This year, a number of senators pushed legislation to build a 100 percent renewable energy economy by 2050. The 100 by ’50 Act aims to make fossil fuel investments obsolete, create more green jobs and expand clean energy-based grid storage. Still, lack of bipartisan support begs the question: Is 100 percent renewable energy feasible?
In a recent paper published by the Proceedings of the National Academy of Sciences (PNAS), 21 prestigious academic and private energy researchers said there’s a very real possibility of an economy in the near future predominantly fueled by renewable energy. However, the 100 percent number is in question.
“If we push down the avenue of 100 percent renewables, it will become very obvious very quickly that it is neither cheap nor effective,” the paper’s lead author, Christopher Clack, said. “We worry that it could be used by our opponents to diminish the role of renewable energy on the grid. We worry if we oversell them, it will lead to disappointment and backlash.”
The ideal scenario proposed was a collaborative effort among all types of renewable energy, including solar, wind, nuclear and carbon power. The latter two would require the use of some fossil fuel energy sources. Cutting emissions dramatically can still be accomplished without over-emphasizing the 100 percent number, according to the paper.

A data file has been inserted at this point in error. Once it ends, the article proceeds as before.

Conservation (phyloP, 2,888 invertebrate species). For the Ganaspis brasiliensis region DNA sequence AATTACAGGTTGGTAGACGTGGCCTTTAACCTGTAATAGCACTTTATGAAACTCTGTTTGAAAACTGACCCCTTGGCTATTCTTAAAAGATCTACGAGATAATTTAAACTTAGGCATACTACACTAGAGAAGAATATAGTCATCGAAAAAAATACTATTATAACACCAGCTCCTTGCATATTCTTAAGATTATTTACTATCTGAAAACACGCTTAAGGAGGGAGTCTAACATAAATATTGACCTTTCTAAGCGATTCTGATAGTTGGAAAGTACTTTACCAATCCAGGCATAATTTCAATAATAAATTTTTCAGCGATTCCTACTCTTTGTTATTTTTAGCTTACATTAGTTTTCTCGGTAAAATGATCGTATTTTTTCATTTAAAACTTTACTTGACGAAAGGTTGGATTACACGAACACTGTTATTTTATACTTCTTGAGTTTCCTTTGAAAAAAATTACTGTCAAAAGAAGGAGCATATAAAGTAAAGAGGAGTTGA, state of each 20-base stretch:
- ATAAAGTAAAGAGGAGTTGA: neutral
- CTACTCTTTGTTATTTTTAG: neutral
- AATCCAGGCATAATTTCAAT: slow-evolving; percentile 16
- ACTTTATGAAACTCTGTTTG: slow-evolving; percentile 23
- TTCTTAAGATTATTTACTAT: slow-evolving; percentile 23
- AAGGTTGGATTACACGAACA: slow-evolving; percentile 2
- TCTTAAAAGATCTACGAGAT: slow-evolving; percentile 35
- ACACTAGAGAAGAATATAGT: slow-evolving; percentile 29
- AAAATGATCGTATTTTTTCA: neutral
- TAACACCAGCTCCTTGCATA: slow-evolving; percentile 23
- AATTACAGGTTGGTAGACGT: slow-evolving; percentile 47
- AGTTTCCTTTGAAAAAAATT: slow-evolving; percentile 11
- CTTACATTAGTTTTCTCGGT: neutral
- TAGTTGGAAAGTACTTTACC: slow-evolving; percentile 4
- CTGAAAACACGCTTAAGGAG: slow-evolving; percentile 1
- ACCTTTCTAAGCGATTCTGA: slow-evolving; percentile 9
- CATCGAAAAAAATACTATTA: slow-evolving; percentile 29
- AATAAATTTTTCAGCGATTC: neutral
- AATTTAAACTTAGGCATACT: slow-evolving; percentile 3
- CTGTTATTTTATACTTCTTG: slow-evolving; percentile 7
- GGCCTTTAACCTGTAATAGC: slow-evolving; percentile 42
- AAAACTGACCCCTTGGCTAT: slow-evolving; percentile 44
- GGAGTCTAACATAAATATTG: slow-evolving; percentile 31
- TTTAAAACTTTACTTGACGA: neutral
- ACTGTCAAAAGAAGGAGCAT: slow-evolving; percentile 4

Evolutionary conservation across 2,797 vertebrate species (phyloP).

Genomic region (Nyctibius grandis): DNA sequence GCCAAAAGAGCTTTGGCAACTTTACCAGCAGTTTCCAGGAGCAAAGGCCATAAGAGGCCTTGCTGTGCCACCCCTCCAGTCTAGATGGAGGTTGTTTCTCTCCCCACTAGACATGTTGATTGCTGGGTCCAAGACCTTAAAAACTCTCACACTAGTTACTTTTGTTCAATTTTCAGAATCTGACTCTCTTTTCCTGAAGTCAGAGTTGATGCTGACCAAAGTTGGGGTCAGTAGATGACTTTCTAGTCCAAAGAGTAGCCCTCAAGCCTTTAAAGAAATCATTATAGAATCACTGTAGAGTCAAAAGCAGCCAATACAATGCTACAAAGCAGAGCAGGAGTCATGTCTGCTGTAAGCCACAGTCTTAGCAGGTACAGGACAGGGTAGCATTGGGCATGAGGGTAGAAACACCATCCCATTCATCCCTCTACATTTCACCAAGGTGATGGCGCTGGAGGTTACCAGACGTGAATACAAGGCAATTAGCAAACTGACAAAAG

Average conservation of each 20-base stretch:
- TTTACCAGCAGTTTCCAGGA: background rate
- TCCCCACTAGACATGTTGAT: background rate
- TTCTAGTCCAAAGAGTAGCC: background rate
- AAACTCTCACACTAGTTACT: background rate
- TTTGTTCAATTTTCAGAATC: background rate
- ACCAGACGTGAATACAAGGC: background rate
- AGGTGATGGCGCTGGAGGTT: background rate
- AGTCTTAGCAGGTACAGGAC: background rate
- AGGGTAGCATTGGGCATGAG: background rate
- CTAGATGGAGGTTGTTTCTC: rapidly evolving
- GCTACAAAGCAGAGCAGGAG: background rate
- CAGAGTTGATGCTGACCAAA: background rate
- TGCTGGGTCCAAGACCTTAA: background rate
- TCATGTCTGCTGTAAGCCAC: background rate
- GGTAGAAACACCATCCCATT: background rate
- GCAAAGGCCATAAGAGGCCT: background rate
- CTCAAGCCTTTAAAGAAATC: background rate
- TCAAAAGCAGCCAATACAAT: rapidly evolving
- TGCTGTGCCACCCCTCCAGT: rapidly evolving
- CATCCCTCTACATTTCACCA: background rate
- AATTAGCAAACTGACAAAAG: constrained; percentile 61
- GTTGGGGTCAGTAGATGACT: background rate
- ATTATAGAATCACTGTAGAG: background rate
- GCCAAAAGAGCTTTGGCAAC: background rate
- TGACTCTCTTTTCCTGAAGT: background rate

100 Percent Renewable Energy Is Possible … Over Time
One day, 100 percent renewable energy could be a reality, though imposing a strict deadline may not be for the best. The paper says that , relying on certain technology to make the transition more seamless. With many jobs and investments in fossil fuels, there will be political and personal conflict if fossil fuels are taken away too quickly. Instead, a gradual transition involving training programs and emerging technology makes more sense.
Technologically, the reality exists for renewable energy to take over entirely. However, transitioning from the dominance of fossil fuels can be difficult. , Los Angeles and Salt Lake City, are participating in initiatives that aim for 100 percent renewable energy, with Hawaii becoming the first state to do so in January.
Still, not all states and members of government are in favour of devoting resources to the initiative. President Donald Trump’s decision to withdraw the United States from the Paris Climate Agreement is stymying progress, as the accord had the United States pledge to cut greenhouse gas emissions 26 to 28 percent below 2005 levels by 2025. Repealing efforts like this show that a rapid transition is not realistic, as 62,979,879 Americans voted for someone mostly opposed to renewable energy efforts.
The United States will continue developing solar, wind and hydroelectric facilities at a rapid pace, while certain states and cities will adapt programs that strive for 100 percent renewable energy. Over time others will follow suit, though in order not to disrupt a major fossil fuel industry too much, a gradual approach seems prudent.